PORTLAND, ORE. — Some cases of apparent imperforate hymen are actually müllerian agenesis, and that possibility should be in the differential diagnosis, David M. Lee, M.D., said at a conference sponsored by the North Pacific Pediatric Society.
He described one case of a 12-year-old girl who had three hymenectomies for what turned out to be müllerian agenesis.
Another case, that of a 15-year-old girl, is perhaps more typical. Her chief complaint was primary amenorrhea and cyclic pain. She had normal breast and pubic hair development. The original ultrasound examination was interpreted as showing a “small uterus,” deviated to the right, and normal ovaries. She had one attempted hymenectomy.
“In defense of the first physician, it does look like an imperforate hymen,” said Dr. Lee of Oregon Health & Science University, Portland. In fact, she had müllerian agenesis and was missing the uterus and the upper vaginal system.
In addition to müllerian agenesis, several other conditions should be in the differential, he said. These include vaginal atresia, longitudinal septi, transverse septum, cervical agenesis, androgen insensitivity syndrome, and intersex conditions.
The work-up should include serum testosterone—which differentiates between müllerian agenesis and androgen insensitivity—and imaging, either ultrasound or MRI.
The incidence of müllerian agenesis is quoted in the published literature as 1 per 5,000 women, but Dr. Lee's clinical impression, based on the number of referrals he receives, is that the actual incidence is higher.
Women with müllerian agenesis have normal 46XX chromosomes, normal external genitalia, normal ovarian function, and normal thelarche and pubarche. The upper vagina is absent, and the lower vagina may be of variable length. They have normal fallopian tubes and uterine horns.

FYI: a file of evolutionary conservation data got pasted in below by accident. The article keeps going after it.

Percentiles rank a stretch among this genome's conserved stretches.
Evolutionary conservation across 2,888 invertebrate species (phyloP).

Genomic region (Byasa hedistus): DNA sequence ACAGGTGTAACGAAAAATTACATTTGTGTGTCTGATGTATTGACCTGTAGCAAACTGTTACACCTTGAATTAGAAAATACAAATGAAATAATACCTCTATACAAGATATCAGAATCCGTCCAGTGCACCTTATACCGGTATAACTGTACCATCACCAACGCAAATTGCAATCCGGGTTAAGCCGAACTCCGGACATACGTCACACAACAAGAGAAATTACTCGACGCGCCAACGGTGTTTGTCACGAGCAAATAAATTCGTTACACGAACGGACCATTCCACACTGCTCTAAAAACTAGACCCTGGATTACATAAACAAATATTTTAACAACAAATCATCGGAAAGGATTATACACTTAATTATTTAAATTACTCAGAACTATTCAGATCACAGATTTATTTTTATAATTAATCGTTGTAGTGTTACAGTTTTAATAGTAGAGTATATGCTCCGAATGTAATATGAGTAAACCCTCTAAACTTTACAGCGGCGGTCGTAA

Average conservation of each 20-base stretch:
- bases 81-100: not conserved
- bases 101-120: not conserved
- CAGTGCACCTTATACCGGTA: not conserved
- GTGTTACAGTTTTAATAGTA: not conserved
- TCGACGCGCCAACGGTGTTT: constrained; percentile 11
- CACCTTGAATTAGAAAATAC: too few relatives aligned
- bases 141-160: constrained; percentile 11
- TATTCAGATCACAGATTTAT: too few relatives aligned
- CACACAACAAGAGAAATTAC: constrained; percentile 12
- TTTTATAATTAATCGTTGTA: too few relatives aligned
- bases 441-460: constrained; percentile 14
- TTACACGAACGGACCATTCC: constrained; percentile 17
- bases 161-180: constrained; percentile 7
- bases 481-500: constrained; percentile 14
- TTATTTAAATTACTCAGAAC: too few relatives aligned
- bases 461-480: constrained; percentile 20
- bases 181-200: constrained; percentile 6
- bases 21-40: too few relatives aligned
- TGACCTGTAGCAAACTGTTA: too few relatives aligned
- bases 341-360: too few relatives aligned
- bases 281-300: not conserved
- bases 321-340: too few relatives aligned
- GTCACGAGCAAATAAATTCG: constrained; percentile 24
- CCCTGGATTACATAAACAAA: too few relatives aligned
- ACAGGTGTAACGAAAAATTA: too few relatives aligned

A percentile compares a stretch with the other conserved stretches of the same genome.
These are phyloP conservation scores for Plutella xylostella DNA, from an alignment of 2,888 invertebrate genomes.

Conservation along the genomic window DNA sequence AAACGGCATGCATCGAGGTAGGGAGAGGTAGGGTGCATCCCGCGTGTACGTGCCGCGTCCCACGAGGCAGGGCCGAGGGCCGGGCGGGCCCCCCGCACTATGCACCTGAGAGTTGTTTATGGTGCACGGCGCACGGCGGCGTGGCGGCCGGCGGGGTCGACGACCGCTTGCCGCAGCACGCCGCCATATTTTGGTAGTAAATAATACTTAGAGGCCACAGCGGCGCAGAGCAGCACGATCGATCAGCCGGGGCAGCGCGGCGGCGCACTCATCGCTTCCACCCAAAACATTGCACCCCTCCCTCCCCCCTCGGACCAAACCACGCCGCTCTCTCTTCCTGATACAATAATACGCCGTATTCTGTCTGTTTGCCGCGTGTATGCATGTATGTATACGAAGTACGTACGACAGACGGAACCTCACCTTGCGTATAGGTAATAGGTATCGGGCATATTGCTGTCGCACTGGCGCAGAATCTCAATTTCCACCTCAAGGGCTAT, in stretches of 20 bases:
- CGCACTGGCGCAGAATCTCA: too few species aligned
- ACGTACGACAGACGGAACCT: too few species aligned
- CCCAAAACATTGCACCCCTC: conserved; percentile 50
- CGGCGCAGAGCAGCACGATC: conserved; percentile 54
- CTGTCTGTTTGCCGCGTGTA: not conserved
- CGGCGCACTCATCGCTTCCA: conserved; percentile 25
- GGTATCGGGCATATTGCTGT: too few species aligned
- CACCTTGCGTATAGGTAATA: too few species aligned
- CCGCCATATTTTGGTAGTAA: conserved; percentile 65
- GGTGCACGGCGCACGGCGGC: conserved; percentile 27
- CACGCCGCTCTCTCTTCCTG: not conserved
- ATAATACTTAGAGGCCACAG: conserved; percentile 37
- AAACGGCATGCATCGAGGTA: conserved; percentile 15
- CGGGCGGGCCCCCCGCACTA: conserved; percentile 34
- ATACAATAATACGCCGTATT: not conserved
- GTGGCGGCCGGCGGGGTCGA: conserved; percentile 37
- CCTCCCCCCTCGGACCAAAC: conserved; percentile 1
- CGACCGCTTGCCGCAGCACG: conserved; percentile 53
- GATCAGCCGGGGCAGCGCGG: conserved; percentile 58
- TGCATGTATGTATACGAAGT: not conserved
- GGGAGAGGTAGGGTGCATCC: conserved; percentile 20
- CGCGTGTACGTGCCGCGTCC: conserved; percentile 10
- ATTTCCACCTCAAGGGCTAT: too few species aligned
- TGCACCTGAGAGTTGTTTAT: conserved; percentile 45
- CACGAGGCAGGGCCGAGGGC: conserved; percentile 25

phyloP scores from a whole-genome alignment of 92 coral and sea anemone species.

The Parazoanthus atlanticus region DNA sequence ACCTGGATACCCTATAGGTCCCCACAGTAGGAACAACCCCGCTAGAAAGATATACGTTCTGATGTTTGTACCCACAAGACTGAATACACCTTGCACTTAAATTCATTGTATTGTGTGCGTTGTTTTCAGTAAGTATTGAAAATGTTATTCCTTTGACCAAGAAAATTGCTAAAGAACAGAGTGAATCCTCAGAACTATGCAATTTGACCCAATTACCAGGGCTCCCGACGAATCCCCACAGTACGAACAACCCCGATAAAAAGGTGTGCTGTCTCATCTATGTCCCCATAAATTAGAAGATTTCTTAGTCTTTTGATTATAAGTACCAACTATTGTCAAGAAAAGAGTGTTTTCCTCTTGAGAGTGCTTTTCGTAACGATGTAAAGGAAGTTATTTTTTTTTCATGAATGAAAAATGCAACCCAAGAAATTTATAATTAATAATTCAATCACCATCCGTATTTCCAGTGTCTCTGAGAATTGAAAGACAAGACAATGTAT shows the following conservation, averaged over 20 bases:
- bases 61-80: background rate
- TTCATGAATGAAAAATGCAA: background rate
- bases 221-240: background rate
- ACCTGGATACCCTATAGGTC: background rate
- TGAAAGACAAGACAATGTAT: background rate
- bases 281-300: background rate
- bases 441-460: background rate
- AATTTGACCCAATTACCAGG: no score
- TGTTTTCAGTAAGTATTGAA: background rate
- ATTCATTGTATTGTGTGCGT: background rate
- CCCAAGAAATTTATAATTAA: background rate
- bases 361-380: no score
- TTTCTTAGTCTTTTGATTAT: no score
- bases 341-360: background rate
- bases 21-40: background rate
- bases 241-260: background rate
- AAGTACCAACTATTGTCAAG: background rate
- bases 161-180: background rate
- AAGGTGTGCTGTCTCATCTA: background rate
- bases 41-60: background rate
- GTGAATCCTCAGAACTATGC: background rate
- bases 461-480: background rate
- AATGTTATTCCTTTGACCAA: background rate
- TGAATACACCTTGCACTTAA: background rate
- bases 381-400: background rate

Assisted reproductive technology can help these women have children. This typically involves an egg aspiration, artificial insemination, and a surrogate who carries the embryo to term.
Vaginal dilatation with soft vaginal dilators of progressively larger sizes provides effective treatment for about 90% of women.
The remaining 10% will require surgery to create a neovagina. Dr. Lee uses epidural anesthesia for this surgery. He takes a skin graft from the buttocks or lateral thigh, somewhat thicker than a split-thickness skin graft, but not as thick as a full-thickness graft. He places the graft on an inflatable vaginal stent, and inserts that into the newly dissected neovaginal space, suturing the stent into place.
After about a week of immobilization to allow the graft to take, the patient is brought back to the operating room to have the stent and any necrotic remnants of the graft removed.
“You end up with a neovagina that's usually a normal 10-12 cm length, normally functioning, and it's a very successful procedure,” Dr. Lee said.
Dr. Lee is also developing a laparoscopic procedure. “I mobilize peritoneum from the inside of the abdomen laparoscopically, and then pull that peritoneum down, and use peritoneum rather than a skin graft,” he said. “I think that's going to be eventually the most effective surgical treatment.”